A Working Definition of Insanity

At the risk of ranting and raving, I’m being driven near the brink of insanity.

Don’t get me wrong, I didn’t have far to go to start with. I had a friend once that said, “you don’t have to drive me crazy, I’m close enough to walk,” and that’s probably me, especially as I near the end of my master’s degree. But right now I can actually articulate what is driving me crazy.

Part of it is my job. I had a professor that deliniated a difference between your job, your career, and your vocation. The job is the least of the three, it’s what earns your paycheck, and ultimately is very different (usually) from your vocation, which is your calling, what makes you tick. Well, I suppose, at it’s core, I’m merely struggling with what every creative person struggles with, balancing paying the bills with creating what you want to create, and wondering why what you want to create can’t pay the bills. I feel so much of the time that work and school just suck out my soul.

It occurred to me that work was originally a curse, right? I mean, Adam and Eve were told that they would have to work because of the Fall. Up until then, nobody had to work. So my conclusion is that my inner being rebels against the concept of having to work because having to work is not the way God intended it to be.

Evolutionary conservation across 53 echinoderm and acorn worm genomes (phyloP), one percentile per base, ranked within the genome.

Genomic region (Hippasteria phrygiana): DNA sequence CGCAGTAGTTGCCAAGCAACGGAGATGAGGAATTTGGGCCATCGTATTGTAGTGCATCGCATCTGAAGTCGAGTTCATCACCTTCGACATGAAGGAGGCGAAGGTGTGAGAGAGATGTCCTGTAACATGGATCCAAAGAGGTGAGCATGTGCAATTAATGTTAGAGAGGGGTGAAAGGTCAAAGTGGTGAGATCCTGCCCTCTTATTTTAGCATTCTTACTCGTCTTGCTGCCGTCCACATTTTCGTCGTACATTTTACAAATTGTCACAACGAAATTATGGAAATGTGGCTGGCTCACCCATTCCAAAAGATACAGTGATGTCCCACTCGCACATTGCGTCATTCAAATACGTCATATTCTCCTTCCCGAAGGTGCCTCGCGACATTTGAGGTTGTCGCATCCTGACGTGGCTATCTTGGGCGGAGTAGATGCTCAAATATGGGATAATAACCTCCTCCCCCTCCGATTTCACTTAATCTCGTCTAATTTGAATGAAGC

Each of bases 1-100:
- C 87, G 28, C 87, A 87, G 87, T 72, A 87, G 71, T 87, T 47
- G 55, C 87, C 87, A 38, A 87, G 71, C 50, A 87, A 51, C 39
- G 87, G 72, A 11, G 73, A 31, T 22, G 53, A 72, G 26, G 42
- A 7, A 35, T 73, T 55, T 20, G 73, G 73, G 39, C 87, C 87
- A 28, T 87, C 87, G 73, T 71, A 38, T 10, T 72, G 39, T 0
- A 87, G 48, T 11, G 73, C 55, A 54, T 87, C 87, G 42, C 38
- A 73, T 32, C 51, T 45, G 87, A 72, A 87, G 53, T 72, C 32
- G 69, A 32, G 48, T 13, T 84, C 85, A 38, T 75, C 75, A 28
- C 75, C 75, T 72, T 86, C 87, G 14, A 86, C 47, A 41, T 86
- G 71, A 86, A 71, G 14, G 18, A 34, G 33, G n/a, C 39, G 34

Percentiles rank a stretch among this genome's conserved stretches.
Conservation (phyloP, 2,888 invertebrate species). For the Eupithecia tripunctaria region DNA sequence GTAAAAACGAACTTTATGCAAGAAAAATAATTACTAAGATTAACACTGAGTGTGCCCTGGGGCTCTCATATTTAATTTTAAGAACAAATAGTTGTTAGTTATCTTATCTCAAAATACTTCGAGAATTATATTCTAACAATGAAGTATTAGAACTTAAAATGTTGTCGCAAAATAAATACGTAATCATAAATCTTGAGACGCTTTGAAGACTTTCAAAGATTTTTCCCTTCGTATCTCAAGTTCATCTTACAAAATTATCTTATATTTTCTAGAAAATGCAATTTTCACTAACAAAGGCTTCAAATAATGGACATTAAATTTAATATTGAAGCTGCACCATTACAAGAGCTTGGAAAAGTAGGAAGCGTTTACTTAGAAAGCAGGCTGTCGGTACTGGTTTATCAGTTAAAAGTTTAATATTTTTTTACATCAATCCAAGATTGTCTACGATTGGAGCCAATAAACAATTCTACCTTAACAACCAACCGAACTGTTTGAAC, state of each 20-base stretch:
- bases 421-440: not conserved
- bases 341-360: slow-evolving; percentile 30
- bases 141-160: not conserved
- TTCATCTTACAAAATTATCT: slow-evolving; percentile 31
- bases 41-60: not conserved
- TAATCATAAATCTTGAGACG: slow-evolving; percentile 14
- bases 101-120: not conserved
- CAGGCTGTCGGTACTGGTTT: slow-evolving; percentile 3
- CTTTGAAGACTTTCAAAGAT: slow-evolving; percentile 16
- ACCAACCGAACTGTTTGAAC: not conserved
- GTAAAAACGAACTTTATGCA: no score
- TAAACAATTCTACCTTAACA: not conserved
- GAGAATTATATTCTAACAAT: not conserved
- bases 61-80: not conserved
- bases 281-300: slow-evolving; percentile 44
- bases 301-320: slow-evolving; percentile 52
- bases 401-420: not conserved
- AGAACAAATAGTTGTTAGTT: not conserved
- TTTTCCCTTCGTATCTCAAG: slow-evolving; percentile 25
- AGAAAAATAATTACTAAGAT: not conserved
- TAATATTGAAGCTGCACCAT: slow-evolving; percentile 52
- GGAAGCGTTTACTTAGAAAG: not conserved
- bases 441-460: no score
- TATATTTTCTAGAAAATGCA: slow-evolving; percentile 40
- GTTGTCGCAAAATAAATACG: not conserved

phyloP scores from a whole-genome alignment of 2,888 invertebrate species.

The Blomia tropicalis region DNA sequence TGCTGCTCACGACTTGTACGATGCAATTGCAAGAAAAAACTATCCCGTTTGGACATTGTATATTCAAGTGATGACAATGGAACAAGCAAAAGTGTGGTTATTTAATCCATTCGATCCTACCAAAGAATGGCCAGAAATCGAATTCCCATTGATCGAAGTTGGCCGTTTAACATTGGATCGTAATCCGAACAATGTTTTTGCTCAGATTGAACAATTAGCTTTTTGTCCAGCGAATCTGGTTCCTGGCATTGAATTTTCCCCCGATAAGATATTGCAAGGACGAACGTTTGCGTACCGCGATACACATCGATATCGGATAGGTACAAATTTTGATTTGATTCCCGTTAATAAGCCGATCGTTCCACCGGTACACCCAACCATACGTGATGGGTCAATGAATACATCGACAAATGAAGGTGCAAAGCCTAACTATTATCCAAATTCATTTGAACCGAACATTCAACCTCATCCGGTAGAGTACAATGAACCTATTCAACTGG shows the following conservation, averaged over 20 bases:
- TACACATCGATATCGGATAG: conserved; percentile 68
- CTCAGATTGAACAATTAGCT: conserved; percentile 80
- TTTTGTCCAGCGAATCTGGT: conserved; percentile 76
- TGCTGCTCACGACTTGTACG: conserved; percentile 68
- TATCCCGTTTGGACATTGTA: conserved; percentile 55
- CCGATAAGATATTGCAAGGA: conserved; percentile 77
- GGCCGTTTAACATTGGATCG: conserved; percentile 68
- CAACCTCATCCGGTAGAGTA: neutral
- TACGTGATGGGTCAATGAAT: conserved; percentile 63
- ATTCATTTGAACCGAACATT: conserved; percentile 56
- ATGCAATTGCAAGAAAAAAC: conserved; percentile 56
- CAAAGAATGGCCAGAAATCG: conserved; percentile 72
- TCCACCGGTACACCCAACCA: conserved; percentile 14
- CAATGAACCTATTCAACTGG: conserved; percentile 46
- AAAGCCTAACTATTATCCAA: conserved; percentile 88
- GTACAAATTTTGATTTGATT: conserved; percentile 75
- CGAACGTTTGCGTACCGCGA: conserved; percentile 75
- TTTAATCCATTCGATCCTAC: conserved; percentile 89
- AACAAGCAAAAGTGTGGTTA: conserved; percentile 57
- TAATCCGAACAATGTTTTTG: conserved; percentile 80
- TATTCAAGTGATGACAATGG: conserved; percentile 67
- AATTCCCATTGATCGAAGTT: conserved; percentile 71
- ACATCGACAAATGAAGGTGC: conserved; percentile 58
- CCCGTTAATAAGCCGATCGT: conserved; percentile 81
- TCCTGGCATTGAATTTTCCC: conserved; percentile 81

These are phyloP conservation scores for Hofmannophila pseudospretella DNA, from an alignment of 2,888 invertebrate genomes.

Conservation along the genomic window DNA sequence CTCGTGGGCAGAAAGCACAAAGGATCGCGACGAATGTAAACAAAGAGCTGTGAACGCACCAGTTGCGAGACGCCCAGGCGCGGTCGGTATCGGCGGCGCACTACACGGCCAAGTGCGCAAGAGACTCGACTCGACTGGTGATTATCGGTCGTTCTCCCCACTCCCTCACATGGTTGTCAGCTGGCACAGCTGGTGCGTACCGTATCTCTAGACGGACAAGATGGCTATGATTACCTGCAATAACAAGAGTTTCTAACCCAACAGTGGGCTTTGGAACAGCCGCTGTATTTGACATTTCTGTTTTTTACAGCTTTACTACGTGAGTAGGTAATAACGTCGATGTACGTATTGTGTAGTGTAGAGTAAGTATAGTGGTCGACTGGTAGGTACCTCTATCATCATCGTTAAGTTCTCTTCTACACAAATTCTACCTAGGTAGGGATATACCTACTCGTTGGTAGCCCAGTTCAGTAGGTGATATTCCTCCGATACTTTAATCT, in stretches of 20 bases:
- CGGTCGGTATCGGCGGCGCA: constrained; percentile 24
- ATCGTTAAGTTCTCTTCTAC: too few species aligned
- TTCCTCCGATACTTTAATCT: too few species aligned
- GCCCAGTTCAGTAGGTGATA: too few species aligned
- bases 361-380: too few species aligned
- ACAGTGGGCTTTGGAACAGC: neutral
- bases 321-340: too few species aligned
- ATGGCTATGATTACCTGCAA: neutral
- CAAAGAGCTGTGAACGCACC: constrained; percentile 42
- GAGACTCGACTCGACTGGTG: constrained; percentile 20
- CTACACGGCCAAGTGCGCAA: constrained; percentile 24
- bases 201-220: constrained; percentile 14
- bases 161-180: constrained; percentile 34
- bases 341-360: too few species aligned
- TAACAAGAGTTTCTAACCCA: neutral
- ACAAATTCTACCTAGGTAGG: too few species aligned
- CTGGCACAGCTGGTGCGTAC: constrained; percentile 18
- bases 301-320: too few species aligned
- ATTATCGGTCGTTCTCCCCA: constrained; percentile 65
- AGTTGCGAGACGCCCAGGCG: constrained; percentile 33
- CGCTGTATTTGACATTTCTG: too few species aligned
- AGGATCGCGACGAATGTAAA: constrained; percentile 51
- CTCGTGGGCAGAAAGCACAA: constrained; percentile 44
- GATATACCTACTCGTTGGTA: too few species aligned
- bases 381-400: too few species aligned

Insanity is doing the same thing over and over and expecting different results. At least I’m not doing that, because I know that this curse of working and finishing school is temporary, and that, in a few months, what I create will (hopefully) pay the bills.

Wow, that would be euphoria.


  1. Hi Dave,
    Since you asked the question, “right?”, I’m assuming you are welcoming other people’s thoughts. I believe work existed before the Fall. First we find God engaging in the “work” of creation and then resting. And in Genesis 1 or 2 doesn’t God place Adam in the Garden to “work and tend” it. All of this is pre-Fall correct? So, it would seem the original concept of work was God-ordained. Maybe work, though in and of itself not a curse, is in some way under the curse just as the rest of creation since the Fall.

  2. But I wonder if maybe work was a completely different concept then. God does imply that work for survival is God’s consequence for the Fall in Genesis 3:17-19. Maybe work was an enjoyable thing then? A privelage instead of necessity?

  3. Could be. I guess everything pre-Fall would be better. Everything in the Garden living in perfect harmony would have made Adam and Eve’s chores less labor intensive.

    Had to be a sad day when they looked back at the Garden and knew they could never enter it again.

  4. Yet we ‘work’ at our relationship with God, ‘work’ at our relationships with other people, and ‘work’ at other things. it may depend on your definition [or connotation] of the word work. I can understand how work became a completely different concept after the Fall, but in some ways, work was a necessity in life before the Fall, too, right? Was it work for Adam to name the animals, all hundreds of thousands of them? Did he grow tired or lose interest in his task? Was that, then, work? I understand your idea, but struggle with the implications.

  5. I think what’s at issue here is the semantics. What takes effort is (i.e.: relationships, raising children) is a different idea to me. When I say “work,” I mean specifically employment. Having to be employed somewhere to earn money and make a living has to be a side-effect of the Fall, with American culture’s specific perverted twist.

Leave a Comment

Your email address will not be published. Required fields are marked *

This site uses Akismet to reduce spam. Learn how your comment data is processed.